In the mid-2000s, the perceived importance of the left tackle position was at an all-time high thanks to front offices making them some of the highest-paid players in the NFL and Michael Lewis publishing "The Blind Side."
Newsflash: Football has changed quite a bit since then, and as former NFL offensive lineman Ross Tucker points out for The Athletic (subscription), we're at the point now where there is "no longer a distinction" between left and right tackles.
The backdrop: Decades ago, defenses began putting their best pass rushers over the left tackle because that was typically the QB's blind side and, thus, gave them the best opportunity to get sacks and, better yet, strip-sacks.
- Offenses responded to this by putting their best offensive lineman at left tackle. And then defenses responded to that by moving their best pass rushers over to the opposite side — a classic back-and-forth that has led to both tackle positions becoming almost synonymous.
- Proof: The Raiders plan to use former Patriots left tackle Trent Brown at right tackle after making him the highest-paid offensive lineman in NFL history this offseason.
The big picture: This redistribution of importance is not just happening at the tackle position; it's happening across the entire offensive line.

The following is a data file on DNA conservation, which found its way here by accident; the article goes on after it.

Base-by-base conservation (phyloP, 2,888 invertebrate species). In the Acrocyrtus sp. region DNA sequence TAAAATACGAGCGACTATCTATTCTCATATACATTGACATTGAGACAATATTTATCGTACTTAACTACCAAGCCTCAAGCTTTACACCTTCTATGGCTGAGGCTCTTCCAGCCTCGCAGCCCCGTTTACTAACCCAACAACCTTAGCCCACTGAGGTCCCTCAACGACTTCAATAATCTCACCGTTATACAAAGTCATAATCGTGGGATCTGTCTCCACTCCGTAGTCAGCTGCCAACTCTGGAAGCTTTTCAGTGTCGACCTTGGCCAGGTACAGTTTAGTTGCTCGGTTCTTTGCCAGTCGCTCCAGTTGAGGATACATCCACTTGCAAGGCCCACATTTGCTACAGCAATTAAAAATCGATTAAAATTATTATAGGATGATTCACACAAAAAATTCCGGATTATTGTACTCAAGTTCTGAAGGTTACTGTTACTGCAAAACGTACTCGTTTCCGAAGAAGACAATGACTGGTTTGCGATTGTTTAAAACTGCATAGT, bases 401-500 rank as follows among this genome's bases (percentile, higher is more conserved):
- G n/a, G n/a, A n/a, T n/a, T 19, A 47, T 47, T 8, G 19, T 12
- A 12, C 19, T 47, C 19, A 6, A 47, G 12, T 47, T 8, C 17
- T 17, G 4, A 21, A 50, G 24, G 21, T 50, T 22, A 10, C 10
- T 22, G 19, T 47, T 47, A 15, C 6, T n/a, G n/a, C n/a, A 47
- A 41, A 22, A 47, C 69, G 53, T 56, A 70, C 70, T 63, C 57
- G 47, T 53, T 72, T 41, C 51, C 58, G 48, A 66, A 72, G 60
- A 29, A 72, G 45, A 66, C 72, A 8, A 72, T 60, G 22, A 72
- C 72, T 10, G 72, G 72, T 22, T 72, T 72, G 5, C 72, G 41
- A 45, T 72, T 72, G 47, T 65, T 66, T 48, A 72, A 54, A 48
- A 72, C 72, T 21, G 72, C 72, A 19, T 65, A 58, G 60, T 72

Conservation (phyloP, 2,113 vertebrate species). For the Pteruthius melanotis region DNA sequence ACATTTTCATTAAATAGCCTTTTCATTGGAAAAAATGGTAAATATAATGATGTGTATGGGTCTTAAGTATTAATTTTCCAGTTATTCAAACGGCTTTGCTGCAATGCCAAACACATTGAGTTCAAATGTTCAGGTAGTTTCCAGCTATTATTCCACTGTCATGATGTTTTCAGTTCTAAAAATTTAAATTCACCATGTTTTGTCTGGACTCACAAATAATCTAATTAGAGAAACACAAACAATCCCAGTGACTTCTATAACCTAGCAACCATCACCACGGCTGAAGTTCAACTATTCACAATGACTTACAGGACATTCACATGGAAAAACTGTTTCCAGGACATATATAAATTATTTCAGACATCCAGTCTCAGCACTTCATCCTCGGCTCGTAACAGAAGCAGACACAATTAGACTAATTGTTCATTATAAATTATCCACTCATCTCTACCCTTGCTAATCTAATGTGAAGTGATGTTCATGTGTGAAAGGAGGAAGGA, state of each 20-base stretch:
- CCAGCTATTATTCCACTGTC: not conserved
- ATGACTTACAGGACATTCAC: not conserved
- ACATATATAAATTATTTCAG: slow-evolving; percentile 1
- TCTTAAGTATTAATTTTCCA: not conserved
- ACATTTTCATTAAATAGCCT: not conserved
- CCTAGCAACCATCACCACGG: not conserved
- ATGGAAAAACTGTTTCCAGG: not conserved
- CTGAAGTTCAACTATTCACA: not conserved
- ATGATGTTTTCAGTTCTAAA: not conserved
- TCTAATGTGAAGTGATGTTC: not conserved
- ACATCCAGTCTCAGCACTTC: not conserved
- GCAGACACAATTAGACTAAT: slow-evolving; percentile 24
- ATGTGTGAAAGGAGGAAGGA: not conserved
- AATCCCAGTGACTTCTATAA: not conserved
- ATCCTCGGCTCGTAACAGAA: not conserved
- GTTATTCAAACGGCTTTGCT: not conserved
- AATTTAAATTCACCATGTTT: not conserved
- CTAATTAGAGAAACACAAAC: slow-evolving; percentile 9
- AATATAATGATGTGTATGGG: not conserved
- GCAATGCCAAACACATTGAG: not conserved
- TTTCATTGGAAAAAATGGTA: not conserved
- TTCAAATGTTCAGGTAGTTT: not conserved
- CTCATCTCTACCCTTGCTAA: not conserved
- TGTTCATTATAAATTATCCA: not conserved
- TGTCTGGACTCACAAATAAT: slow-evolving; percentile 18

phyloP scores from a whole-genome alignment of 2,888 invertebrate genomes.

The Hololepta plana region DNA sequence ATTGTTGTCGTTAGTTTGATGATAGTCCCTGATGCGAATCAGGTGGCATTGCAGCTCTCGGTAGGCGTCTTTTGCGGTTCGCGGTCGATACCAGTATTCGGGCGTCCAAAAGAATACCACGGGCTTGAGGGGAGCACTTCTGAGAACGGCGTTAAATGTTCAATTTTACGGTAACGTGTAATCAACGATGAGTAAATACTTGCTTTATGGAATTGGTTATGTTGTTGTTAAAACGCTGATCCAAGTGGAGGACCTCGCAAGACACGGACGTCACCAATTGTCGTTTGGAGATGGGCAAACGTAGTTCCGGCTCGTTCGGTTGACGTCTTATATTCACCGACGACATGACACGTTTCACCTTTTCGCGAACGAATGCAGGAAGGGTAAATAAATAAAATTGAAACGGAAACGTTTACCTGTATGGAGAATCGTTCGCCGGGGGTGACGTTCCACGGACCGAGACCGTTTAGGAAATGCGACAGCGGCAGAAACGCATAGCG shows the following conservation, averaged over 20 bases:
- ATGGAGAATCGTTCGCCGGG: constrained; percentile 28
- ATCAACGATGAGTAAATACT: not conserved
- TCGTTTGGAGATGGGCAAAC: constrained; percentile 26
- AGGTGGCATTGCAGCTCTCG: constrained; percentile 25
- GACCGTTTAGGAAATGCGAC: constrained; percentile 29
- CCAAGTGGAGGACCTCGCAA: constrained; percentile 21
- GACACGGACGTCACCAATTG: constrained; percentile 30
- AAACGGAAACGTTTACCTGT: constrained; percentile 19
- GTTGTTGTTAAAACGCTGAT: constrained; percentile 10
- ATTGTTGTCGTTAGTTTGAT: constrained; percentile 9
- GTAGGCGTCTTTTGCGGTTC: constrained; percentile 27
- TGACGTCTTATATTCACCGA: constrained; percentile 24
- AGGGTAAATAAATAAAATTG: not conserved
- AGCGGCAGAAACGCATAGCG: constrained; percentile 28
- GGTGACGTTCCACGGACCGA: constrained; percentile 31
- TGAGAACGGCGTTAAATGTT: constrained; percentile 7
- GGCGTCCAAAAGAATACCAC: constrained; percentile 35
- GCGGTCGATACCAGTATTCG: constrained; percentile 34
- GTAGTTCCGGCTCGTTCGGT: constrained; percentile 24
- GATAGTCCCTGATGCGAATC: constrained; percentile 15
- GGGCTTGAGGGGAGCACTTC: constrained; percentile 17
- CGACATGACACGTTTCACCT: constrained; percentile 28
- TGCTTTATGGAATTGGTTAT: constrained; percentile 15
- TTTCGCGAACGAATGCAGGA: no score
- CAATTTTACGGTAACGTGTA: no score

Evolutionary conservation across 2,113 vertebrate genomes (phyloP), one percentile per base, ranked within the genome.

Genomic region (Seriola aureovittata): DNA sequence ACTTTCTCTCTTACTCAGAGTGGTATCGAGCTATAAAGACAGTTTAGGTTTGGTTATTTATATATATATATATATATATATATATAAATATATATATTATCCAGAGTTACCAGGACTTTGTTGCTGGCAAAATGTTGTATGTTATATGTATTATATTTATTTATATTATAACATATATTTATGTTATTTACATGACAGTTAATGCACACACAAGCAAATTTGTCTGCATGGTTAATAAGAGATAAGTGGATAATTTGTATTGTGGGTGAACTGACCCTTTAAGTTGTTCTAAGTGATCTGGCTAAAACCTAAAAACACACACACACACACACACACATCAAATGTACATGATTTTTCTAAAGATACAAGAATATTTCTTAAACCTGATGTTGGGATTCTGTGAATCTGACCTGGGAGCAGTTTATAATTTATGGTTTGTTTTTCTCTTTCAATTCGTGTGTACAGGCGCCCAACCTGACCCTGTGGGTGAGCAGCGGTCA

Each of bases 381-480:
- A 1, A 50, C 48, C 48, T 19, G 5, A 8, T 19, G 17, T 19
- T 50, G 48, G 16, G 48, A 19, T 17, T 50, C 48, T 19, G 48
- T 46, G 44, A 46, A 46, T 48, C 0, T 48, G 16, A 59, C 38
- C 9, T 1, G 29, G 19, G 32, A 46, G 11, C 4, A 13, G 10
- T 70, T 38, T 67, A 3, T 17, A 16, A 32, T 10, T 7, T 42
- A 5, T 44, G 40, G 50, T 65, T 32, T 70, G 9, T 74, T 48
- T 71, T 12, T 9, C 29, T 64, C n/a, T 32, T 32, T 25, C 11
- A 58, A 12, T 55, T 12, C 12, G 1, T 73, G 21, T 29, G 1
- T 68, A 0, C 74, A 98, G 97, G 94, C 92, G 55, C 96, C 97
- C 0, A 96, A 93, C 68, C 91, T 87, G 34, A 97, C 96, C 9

- With offenses getting rid of the ball faster than ever, it's crucial for defenses to apply quick pressure — and the shortest distance to the QB is straight up the middle.
- This has spawned a new wave of pass rushers like Aaron Donald (last season's sack leader) who make a living wreaking havoc on the interior. In response to this rising threat, guards — who play inside the tackles — are being asked to do more than ever, and their value is skyrocketing as a result.
- Proof: Last offseason, the Colts took Quenton Nelson with the No. 6 pick (highest-drafted guard since 1985) and the Cowboys signed Zack Martin to an $84 million deal (biggest contract ever given to a guard).
The bottom line: At no point in NFL history has the offensive line been more of a unit, and it's no longer a given that a team's most athletic trench warrior will line up at left tackle.